With his family at his side and, as doctors increased Richard "Dick" Skelton's morphine dosage, he had one final request on his last day on earth.
He wanted to speak to Frank "Moe" Duis, someone he had always looked up to and considered a mentor throughout his life.
"On my dad's deathbed, that's who he wanted to talk to," Dick's son, Rick Skelton, said. "Duis was 2 years older than him, and he credits Duis to who he was as a person."
Dick died on April 18 due to complications from a rare form of cancer that started in the salivary glands in the mouth, he was 81. Former professional baseball player and hall of famer Tony Gwynn suffers from the same type.
Dick was diagnosed with cancer in 2007, and the slow-moving illness spread to his jaw and soon after began radiation and had surgery in an attempt to remove it.
In 2011, the cancer moved from his jaw and into his lungs. Doctors told Dick and his family that he wouldn't live more than a year.
"But that didn't stop my dad," Rick said, "he kept fighting."
Miles on those legs
Dick Skelton was born in Fort Wayne, Ind. and raised in Rock Falls. He was an athlete in the purest form.
He played, and excelled in, just about every sport, including competitive softball and golf, and played basketball, baseball and, most notably, ran track at a high level.
He competed at Rock Falls High School, where he earned 10 varsity letters spanning track, basketball and baseball, before graduating from the school in 1950. He was an outstanding runner, and held the Rockets' school record in the mile for some time.
He was the NCIC champ during his senior year in the mile, and went to compete at the state meet, where he placed eighth.
"He was a pretty great athlete here," current Rock Falls athletic director Rich Montgomery said.
Dick was later inducted into the Rockets athletics hall of fame in 2002 for his accomplishments as a long-distance runner.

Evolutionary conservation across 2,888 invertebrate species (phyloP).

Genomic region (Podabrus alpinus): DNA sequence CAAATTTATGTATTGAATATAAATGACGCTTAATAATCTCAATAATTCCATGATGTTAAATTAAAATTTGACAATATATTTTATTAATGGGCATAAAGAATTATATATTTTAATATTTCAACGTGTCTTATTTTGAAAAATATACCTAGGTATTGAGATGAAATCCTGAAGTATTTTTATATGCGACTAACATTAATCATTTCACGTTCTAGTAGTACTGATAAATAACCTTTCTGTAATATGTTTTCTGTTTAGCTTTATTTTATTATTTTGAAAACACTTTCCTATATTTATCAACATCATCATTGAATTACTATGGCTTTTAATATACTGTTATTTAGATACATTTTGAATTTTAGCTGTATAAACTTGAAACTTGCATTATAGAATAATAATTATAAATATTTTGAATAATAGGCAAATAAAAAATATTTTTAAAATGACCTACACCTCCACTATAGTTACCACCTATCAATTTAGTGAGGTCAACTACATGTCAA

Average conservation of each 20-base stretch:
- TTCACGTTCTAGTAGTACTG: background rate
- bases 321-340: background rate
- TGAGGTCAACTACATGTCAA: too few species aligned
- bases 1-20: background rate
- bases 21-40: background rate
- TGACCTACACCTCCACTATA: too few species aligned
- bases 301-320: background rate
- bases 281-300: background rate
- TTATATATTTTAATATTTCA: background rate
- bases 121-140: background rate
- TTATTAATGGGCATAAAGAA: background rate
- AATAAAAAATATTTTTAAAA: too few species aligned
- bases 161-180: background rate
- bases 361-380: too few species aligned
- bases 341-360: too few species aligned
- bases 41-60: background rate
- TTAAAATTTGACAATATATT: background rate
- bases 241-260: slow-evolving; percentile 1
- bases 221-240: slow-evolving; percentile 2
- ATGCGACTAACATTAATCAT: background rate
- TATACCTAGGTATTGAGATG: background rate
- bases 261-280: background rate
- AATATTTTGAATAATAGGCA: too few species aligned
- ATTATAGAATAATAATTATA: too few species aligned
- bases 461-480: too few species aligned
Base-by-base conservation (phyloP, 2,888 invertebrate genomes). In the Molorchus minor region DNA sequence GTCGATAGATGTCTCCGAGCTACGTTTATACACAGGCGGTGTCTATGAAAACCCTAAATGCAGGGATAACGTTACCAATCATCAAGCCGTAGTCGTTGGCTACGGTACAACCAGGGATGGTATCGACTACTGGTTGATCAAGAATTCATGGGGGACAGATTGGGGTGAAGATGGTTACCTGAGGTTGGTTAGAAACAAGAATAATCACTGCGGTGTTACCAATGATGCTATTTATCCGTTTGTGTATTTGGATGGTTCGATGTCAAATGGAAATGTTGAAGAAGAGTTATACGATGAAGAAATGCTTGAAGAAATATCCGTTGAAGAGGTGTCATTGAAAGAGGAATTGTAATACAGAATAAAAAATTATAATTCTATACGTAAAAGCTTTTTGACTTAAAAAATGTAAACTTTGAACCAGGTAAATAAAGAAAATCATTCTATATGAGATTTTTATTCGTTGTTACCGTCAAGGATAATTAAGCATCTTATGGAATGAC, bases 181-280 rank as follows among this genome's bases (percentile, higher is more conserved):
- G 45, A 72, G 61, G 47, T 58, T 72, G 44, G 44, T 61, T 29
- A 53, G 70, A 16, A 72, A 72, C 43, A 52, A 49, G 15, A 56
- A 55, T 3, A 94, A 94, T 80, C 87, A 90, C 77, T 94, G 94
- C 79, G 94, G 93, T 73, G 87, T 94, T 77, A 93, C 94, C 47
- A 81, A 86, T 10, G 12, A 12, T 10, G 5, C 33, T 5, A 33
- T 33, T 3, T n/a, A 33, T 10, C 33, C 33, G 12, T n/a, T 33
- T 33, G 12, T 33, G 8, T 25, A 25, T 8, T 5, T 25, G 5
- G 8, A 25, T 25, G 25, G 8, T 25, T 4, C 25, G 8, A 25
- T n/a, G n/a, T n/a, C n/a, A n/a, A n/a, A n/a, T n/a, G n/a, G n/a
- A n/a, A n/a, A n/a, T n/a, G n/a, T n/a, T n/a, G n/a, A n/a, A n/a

"Whenever he was in town, he would usually come by and poke his head in," Montgomery said. "He was a grand ol' gentleman."
Dick went on to be a strong runner at Northern Illinois, where he was a two-time All-American in 1953 and 1954. In the 1950s, no one had broken the 4-minute barrier in the mile, and runners across the world were aiming at the first for that distinction. Dick was in the hunt, running a best time of 4:15.
His fast legs and work ethic earned earned him a qualifying time for the Olympic Trials in 1956, but he didn't compete because the dates conflicted with his Army boot camp training, as he enlisted after graduating Northern Illinois in 1954.
Dick was stationed at Fort Wadsworth in New Jersey after graduating college, and soon took over the athletic programs for the base, coordinating games and practices.
"He was actually promoted twice from a Private because no one wanted to listen to a Private," Rick said.
He also coached track and football in New Jersey for several years before moving to Florida.
During Dick's funeral service on April 18 in Florida, former athletes and friends came from around the country from Minnesota, to California, to New Jersey. One of his former athletes who was particularily changed by Dick, told a story that not many people knew.
He kept a collection of pristine stopwatches and added to the collection each year. Each watch had the year it was used engraved on the back. It was his treasure, and he parted with just one of them.
"They asked me why I wanted to be a track coach," said Randy Fowler, one of Dick's favorite athletes. Fowler was applying for a head coaching position.
"So I pulled out the stop watch that Dick gave me and slid over the note that he had wrote me and, without saying a word, I got the job. The interviewers eyes began to water. The note was so heartfelt."
Fowler went on to coach eight state champions.
Dick was known for his coaching prowess but always wanted to help others.
In 2012 Dick went through an aggressive round of chemotherapy that weakened him to the point where he couldn't live on his own. So the family moved him to a retirement home called Independence Hill in San Antonio, and the close-knit community rejuvenated him.
"He was almost reborn," Rick said. "He had 350 people to tell stories to, and he even started a chess class on Saturdays. He wanted to help keep everyone's mind sharp."
One of Rick's favorite stories came from that retirement home.
On the last night before Dick died, the breathing technician came in to clean out the respiratory tubes, and Dick started a conversation with him. The two talked about the simpler things in life – fairways and greens.
"They started some small talk, but that's not all you got with my dad," Rick said. "The two started talking golf, and all of a sudden my dad is asking about his swing and starts to give the guy putting lessons."
"We didn't have my dad to ourselves," Rick said. "He was interested in so many other lives and wanted to help as many people as he could. We shared him with everyone."